This book is available now in bookstores nationwide.
Mary Taylor works mainly as an artist. Her limited editions, etchings and paintings feature New Zealand fauna and flora. She has also written Dyptoe: The Yellow Eyed Penguin. Old Blue was first published in 1993 by Scholastic. The book I reviewed is a redesigned and updated edition.
Mary first heard about Old Blue (Chatham Island Robin) from a friend at DOC (Department of Conservation). The ensuing story was written to try and save this increasingly rare bird.
For thousands of years the Chatham Island Robin lived in the Chatham’s safely, but then settlers arrived by boat. As the years went by and hundreds more people arrived the Robin was threatened by the animals they bought with them. They bought cows, sheep, pigs and worst of all they bought carnivorous animals. Feral cats and rat populations exploded threatening the habitat of these little native birds and other species on the island. This was also a time when the disappearance of species wasn’t important to the inhabitants of the Chatham’s.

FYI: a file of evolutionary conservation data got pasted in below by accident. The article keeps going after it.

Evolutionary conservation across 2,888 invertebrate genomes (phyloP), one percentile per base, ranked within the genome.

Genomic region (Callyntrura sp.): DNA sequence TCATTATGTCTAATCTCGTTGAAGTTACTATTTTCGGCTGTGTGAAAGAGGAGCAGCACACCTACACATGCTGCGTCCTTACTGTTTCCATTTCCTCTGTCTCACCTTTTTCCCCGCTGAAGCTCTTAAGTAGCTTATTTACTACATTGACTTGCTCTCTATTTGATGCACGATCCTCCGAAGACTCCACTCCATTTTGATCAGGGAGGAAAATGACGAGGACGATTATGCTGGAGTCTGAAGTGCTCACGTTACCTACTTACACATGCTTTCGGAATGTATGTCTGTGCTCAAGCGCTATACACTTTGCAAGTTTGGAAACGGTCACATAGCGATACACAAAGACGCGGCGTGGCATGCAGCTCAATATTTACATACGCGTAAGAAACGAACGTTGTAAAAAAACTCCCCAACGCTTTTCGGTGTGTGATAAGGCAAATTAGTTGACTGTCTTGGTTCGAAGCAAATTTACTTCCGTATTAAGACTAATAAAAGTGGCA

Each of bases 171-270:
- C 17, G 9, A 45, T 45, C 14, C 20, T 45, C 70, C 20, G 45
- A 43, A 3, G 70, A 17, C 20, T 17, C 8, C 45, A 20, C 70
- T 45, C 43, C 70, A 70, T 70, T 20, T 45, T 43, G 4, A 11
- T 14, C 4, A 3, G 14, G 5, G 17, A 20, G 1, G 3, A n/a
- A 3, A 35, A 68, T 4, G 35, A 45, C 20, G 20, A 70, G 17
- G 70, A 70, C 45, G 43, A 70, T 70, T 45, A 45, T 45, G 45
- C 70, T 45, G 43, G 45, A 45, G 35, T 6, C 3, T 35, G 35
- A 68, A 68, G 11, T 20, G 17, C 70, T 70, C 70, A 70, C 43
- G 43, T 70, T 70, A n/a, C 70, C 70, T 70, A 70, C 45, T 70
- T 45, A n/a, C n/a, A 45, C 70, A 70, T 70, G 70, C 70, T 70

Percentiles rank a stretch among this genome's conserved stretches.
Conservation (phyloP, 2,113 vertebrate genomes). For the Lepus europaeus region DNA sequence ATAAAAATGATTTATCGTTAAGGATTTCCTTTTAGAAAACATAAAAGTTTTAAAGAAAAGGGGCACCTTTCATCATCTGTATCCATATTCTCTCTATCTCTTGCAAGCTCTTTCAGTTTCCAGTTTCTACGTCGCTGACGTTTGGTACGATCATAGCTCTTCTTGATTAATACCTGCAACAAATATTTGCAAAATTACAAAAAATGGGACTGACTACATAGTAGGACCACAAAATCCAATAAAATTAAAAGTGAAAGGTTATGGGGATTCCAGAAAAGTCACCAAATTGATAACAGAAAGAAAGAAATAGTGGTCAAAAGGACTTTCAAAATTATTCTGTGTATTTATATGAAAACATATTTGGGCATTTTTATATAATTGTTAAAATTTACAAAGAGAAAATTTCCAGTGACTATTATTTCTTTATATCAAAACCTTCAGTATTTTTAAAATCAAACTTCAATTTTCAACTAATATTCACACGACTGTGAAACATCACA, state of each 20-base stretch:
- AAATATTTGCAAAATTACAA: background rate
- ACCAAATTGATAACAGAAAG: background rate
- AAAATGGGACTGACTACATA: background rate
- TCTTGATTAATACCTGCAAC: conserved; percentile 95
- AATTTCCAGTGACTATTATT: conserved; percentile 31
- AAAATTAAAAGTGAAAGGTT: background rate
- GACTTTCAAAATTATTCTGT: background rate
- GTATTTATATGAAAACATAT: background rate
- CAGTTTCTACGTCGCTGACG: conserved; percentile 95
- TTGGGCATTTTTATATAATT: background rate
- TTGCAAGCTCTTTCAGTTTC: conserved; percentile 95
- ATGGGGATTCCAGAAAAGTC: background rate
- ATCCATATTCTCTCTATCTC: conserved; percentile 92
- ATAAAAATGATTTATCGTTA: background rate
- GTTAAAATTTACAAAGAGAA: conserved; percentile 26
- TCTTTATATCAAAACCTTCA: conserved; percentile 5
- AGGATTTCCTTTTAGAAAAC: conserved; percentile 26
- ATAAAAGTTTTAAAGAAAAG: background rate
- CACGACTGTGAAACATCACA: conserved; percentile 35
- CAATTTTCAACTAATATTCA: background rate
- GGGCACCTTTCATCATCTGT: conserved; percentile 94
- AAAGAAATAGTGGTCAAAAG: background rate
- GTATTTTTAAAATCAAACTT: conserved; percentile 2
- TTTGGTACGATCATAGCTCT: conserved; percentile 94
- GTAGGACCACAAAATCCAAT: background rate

By 1900 there was only one island where the Chatham Island Robin was safe – Little Mangere Island. Its sheer cliffs and environs made it difficult for predators – men, rats and cats. For a time these birds flourished, but then it was discovered there were only twenty left in the world. One pair of birds’ laid two eggs, with only one of these hatching. This one hatchling was the only one in the whole world.
The New Zealand Wildlife Service had been visiting the Chatham’s to study different species of native birds on the island. They became concerned with the number of native birds that were gradually dying off, with some becoming extinct. They then visited Little Mangere Island where the little Chatham Island Robin was now one year old. One of the wildlife officers was a gentleman by the name of Don Merton.
The story that unfolds of the ingenious way to save this beautiful little bird is heart wrenching and wonderful. Thanks to Don and his team of helpers this little bird today is thriving.
The story of “Old Blue” is beautiful. We are certainly lucky as New Zealanders to have such dedication by wildlife officers (now DOC – Department of Conservation).
The illustrations by Mary Taylor with her text are breathtakingly beautiful. I kept thinking what lovely framed prints they would make.
Reviewed by Christine Frayling
Old Blue –The Rarest Bird in the World
by Mary Taylor
Published by Scholastic NZ